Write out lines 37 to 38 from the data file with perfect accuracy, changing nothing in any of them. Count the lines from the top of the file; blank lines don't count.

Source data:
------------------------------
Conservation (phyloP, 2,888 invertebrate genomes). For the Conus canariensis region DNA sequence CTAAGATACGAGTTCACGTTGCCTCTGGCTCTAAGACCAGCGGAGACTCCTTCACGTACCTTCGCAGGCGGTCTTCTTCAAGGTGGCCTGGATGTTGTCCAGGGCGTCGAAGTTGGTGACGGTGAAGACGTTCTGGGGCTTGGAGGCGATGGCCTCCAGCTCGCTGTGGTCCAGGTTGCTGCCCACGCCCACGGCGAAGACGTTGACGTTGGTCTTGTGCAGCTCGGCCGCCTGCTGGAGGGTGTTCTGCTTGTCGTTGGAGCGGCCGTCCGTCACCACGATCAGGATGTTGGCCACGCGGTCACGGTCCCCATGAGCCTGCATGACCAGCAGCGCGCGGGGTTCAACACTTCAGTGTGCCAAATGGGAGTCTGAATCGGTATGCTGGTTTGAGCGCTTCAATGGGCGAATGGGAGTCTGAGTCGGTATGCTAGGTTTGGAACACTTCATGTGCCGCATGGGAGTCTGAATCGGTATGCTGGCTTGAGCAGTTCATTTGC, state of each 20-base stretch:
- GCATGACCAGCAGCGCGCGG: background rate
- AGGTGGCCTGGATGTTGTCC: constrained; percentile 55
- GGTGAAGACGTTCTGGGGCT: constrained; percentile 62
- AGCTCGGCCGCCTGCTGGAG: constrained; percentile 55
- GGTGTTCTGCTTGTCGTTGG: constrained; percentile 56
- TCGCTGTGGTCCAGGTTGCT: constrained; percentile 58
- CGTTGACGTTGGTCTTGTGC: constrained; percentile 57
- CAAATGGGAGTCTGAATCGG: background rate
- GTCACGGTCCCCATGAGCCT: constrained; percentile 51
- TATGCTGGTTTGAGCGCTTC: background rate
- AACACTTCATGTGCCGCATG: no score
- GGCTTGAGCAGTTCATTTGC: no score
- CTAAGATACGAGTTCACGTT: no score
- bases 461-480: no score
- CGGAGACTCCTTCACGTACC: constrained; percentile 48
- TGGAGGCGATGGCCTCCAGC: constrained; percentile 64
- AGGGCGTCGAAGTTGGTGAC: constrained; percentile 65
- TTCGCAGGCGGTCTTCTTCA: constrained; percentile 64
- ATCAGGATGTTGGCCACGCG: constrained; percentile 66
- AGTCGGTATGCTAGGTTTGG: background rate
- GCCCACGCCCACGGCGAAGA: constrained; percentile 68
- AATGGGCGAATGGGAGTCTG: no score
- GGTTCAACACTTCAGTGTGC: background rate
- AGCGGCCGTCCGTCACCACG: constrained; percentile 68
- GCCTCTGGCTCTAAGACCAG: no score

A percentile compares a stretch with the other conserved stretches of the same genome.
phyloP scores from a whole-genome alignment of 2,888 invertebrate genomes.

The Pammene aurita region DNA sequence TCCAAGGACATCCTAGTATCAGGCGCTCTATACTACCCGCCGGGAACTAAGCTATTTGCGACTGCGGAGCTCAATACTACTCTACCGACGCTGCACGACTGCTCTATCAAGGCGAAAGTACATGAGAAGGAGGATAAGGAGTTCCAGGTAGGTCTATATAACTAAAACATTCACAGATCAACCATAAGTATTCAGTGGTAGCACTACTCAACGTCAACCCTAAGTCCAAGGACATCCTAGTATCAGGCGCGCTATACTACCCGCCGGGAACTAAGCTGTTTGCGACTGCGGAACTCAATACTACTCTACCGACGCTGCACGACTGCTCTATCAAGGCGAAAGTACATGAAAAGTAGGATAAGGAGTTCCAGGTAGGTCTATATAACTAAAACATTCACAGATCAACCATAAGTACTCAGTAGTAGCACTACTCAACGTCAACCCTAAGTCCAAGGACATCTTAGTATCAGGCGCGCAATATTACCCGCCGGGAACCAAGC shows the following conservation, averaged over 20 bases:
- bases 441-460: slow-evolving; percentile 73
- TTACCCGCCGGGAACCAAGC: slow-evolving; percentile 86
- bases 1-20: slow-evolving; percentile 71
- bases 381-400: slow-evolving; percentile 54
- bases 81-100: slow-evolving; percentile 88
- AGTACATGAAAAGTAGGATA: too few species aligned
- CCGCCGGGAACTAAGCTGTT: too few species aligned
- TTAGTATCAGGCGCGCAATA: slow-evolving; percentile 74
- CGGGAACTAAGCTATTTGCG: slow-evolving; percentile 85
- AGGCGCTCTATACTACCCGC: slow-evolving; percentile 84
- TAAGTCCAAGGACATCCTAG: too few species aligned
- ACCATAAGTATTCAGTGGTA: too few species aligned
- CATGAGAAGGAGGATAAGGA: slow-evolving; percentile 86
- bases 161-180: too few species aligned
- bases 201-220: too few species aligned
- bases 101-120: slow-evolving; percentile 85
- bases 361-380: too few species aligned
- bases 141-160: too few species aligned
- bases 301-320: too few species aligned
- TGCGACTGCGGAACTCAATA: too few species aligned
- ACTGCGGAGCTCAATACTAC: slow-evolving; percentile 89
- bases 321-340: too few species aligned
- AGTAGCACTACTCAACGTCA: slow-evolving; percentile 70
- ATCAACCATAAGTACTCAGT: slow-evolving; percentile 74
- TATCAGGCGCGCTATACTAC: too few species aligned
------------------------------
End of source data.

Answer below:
- TTAGTATCAGGCGCGCAATA: slow-evolving; percentile 74
- CGGGAACTAAGCTATTTGCG: slow-evolving; percentile 85